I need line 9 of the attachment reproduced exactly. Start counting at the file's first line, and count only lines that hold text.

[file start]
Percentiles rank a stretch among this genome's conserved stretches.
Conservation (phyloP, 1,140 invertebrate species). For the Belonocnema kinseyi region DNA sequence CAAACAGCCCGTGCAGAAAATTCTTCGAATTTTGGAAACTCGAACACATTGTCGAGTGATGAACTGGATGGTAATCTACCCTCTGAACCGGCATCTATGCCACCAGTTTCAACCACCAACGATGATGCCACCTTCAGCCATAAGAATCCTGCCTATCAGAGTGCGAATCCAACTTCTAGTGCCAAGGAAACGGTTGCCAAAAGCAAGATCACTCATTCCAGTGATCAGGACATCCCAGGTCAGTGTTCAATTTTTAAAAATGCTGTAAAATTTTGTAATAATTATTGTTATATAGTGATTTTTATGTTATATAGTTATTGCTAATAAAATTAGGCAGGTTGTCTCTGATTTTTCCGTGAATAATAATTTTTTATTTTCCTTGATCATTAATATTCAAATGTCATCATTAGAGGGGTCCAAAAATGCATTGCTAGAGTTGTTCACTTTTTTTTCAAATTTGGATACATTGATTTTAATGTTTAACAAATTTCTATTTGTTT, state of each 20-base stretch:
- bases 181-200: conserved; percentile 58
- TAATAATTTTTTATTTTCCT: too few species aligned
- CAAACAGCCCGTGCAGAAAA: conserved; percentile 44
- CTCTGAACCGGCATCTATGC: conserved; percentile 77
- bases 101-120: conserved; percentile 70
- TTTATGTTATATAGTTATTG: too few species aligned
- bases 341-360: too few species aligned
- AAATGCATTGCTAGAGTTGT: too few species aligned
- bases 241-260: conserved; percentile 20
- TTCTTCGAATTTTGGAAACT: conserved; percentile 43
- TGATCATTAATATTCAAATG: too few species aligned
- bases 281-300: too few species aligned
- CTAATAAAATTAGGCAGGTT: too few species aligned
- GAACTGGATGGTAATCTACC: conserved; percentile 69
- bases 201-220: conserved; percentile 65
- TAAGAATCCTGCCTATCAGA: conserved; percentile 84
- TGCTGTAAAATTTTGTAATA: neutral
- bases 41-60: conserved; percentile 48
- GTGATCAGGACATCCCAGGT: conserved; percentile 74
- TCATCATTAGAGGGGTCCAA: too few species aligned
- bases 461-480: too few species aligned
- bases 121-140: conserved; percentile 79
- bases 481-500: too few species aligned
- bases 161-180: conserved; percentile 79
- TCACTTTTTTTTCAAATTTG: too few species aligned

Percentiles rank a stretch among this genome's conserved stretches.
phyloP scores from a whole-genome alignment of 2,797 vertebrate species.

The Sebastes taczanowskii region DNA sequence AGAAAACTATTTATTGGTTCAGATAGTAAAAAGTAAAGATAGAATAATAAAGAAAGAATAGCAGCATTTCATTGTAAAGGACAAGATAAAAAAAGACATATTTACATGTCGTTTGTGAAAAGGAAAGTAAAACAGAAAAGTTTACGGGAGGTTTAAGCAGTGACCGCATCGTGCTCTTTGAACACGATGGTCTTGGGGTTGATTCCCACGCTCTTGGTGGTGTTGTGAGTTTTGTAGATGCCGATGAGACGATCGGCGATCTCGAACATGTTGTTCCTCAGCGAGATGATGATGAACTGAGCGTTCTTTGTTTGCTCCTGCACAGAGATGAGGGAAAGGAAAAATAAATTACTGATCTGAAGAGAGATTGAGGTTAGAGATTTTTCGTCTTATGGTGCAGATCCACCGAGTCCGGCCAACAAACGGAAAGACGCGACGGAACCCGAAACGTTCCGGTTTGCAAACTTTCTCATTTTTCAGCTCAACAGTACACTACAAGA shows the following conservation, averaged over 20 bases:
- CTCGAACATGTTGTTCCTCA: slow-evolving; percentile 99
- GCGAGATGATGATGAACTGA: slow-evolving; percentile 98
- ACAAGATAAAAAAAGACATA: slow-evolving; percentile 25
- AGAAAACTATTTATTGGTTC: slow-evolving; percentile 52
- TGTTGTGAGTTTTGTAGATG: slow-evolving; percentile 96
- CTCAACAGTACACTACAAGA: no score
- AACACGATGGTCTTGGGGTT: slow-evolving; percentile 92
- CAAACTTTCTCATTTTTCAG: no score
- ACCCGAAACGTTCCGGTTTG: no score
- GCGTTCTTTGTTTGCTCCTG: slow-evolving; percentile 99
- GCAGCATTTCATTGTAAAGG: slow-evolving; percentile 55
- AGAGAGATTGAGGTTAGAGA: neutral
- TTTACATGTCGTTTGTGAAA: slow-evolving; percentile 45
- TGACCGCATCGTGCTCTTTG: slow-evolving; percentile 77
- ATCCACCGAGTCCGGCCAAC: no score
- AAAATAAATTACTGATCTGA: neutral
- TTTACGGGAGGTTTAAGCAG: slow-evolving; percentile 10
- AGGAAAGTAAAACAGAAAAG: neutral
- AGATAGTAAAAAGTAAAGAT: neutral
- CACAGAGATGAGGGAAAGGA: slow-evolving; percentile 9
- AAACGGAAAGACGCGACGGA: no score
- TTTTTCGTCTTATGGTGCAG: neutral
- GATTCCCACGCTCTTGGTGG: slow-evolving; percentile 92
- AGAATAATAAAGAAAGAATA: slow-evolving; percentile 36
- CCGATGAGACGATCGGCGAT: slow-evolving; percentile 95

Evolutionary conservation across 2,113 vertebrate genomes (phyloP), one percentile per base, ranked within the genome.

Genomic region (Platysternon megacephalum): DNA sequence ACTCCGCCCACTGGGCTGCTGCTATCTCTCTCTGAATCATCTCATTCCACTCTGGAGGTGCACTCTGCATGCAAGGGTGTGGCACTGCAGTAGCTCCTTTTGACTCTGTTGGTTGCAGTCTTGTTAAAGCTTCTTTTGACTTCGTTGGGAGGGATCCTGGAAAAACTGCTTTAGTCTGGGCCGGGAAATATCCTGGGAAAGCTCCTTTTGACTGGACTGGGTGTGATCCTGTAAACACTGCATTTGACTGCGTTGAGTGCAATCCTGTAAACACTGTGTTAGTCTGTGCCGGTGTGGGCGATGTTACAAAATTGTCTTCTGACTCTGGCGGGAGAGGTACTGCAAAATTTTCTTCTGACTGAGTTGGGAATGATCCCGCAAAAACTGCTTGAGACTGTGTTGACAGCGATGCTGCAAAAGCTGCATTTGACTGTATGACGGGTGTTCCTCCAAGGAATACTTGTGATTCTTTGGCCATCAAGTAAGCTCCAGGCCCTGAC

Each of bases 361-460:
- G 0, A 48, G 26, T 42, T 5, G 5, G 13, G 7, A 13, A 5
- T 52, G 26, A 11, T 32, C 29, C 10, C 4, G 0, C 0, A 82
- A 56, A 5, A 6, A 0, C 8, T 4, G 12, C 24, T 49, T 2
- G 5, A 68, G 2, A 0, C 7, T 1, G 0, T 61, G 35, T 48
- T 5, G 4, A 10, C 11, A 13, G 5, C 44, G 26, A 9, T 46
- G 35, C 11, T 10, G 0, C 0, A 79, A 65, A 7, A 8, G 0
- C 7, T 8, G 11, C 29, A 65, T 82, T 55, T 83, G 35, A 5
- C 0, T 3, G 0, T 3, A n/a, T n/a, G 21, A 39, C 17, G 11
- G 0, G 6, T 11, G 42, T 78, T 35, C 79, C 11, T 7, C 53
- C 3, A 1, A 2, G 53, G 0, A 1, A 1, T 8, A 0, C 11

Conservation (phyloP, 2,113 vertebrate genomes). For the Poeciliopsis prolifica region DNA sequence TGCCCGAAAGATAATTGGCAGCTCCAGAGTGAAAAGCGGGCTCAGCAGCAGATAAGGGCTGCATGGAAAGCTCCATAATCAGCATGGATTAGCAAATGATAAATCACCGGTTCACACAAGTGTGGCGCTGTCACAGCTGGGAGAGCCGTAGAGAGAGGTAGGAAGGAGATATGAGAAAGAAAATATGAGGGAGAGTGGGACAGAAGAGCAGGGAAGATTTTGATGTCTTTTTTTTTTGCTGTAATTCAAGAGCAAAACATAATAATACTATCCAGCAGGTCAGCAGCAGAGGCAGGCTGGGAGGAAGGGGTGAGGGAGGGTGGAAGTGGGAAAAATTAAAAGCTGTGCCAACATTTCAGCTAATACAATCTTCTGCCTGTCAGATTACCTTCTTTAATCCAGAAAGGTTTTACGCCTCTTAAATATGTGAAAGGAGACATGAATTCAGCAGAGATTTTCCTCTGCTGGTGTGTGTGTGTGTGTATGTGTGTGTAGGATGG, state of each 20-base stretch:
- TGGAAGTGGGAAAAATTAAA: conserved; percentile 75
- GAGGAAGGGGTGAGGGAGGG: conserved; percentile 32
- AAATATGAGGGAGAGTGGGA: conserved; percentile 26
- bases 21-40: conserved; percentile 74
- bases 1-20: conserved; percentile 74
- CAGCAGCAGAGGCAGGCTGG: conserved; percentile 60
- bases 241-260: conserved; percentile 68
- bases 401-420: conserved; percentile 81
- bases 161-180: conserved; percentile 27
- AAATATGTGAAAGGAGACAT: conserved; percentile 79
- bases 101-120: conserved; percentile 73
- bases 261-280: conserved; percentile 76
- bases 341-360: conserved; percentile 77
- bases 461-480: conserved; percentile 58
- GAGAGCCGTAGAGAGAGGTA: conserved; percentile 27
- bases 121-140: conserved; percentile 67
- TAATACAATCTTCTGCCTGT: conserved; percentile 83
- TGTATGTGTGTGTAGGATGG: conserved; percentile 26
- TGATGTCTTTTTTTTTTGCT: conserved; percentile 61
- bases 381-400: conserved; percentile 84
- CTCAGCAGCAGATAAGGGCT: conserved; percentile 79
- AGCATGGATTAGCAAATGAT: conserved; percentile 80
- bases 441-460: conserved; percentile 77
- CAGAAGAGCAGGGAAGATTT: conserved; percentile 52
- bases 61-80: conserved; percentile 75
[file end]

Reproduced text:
- bases 341-360: too few species aligned